• United States Courts of Appeals. United States Court of Appeals (10th Circuit)
    • June 14, 1995
    ...United States, --- U.S. ----, ----, 113 S.Ct. 1199, 1210, 122 L.Ed.2d 581 (1993) (Rehnquist, C.J., dissenting)); Abney v. United States, 431 U.S. 651, 656, 97 S.Ct. 2034, 2038, 52 L.Ed.2d 651 (1977) ("[I]t is well settled that there is no constitutional right to an appeal."); McKane v. Durs......
  • Request a trial to view additional results
1746 cases
  • Ramirez-Burgos v. United States, Civil No. 11–2040(DRD).
    • United States
    • U.S. District Court — District of Puerto Rico
    • December 23, 2013
    ...argued double jeopardy alleging that Count Three required the same elements as Counts One and Two. 3.See Abney v. United States, 431 U.S. 651, 663, 97 S.Ct. 2034, 52 L.Ed.2d 651 (1977); United States v. Sorren, 605 F.2d 1211, 1215 (1st Cir.1979). 4.Strickland v. Washington, 466 U.S. 668, 10......
  • Walters v. National Association of Radiation Survivors, No. 84-571
    • United States
    • United States Supreme Court
    • June 28, 1985
    ...1528 (1949). 11. Coopers & Lybrand v. Livesay, 437 U.S. 463, 468, 98 S.Ct. 2454, 2457, 57 L.Ed.2d 351 (1978). 12. Abney v. United States, 431 U.S. 651, 659, 97 S.Ct. 2034, 2040, 52 L.Ed.2d 651 (1977). 13. 15 C. Wright, A. Miller, & E. Cooper, Federal Practice and Procedure § 3911 p. 470 (19......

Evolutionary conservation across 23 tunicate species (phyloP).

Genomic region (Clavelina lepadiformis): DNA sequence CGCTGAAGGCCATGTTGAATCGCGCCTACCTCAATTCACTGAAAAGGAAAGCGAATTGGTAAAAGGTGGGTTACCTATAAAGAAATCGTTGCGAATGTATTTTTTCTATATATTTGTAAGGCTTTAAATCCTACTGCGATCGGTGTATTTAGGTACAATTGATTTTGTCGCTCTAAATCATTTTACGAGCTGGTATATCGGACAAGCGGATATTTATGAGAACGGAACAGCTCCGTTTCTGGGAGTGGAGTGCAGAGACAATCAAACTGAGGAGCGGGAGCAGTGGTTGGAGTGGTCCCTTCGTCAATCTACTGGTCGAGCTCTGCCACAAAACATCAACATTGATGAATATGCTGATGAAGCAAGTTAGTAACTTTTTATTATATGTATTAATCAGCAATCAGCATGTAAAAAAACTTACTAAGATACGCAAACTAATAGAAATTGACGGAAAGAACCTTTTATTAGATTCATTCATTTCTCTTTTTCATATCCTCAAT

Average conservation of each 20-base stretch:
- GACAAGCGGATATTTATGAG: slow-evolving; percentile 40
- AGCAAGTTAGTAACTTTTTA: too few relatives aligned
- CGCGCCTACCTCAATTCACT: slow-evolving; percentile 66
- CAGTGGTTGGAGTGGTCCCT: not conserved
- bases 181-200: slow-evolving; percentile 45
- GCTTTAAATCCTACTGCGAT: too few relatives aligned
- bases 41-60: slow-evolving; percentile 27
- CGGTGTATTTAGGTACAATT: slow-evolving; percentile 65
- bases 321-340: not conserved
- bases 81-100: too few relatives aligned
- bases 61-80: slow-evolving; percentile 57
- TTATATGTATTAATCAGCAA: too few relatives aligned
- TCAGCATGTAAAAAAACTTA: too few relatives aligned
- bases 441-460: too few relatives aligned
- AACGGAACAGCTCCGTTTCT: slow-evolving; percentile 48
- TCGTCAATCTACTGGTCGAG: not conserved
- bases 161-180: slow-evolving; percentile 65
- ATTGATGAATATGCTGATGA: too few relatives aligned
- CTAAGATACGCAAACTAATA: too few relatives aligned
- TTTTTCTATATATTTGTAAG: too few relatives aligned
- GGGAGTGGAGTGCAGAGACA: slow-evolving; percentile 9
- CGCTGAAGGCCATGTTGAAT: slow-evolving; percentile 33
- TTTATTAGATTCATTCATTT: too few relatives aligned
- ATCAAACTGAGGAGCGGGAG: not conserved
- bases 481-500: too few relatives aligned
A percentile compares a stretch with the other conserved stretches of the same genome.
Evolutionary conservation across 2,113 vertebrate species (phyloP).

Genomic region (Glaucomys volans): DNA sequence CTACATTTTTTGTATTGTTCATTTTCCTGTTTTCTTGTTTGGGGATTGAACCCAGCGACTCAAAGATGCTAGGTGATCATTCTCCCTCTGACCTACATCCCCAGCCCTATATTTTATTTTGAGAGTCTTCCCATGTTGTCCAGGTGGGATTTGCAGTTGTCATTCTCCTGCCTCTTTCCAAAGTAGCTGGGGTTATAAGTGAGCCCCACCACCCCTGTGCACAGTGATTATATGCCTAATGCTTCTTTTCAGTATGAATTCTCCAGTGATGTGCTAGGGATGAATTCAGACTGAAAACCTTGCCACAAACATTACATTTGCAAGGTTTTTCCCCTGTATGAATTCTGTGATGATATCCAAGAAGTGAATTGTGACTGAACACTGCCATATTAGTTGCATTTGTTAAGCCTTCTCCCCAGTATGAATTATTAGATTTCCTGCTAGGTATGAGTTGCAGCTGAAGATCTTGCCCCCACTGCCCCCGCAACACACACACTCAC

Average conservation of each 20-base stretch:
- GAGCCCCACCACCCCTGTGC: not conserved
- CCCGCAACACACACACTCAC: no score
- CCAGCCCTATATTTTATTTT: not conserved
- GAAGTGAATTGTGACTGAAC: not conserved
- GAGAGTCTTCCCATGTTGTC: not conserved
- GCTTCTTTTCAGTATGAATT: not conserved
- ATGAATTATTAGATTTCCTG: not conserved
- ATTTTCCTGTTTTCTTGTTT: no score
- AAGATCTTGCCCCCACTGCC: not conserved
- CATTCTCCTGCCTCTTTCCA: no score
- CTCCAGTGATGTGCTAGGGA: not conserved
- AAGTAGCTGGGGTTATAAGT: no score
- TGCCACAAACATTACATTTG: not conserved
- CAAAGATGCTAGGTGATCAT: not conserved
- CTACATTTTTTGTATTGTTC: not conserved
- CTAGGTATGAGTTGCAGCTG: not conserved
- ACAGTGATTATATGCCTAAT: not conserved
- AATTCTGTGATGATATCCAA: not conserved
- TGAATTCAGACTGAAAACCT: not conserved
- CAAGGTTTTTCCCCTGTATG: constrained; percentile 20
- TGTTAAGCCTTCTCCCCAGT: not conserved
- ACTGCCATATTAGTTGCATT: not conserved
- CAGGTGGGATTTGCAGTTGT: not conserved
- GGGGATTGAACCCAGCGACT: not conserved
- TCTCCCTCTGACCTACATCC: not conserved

• U.S. v. Rigas, No. 08-3218.
    • United States
    • U.S. Court of Appeals — Third Circuit
    • October 21, 2009
    ...Clause, his double jeopardy challenge to the indictment must be reviewable before that subsequent exposure occurs. Abney v. United States, 431 U.S. 651, 661-62, 97 S.Ct. 2034, 52 L.Ed.2d 651 (1977). Accordingly, pretrial orders denying motions to dismiss an indictment on double jeopardy gro......
  • Hatch v. State of Okl., No. 94-6052
    • United States
    • United States Courts of Appeals. United States Court of Appeals (10th Circuit)
    • June 14, 1995
    ...United States, --- U.S. ----, ----, 113 S.Ct. 1199, 1210, 122 L.Ed.2d 581 (1993) (Rehnquist, C.J., dissenting)); Abney v. United States, 431 U.S. 651, 656, 97 S.Ct. 2034, 2038, 52 L.Ed.2d 651 (1977) ("[I]t is well settled that there is no constitutional right to an appeal."); McKane v. Durs......
  • Request a trial to view additional results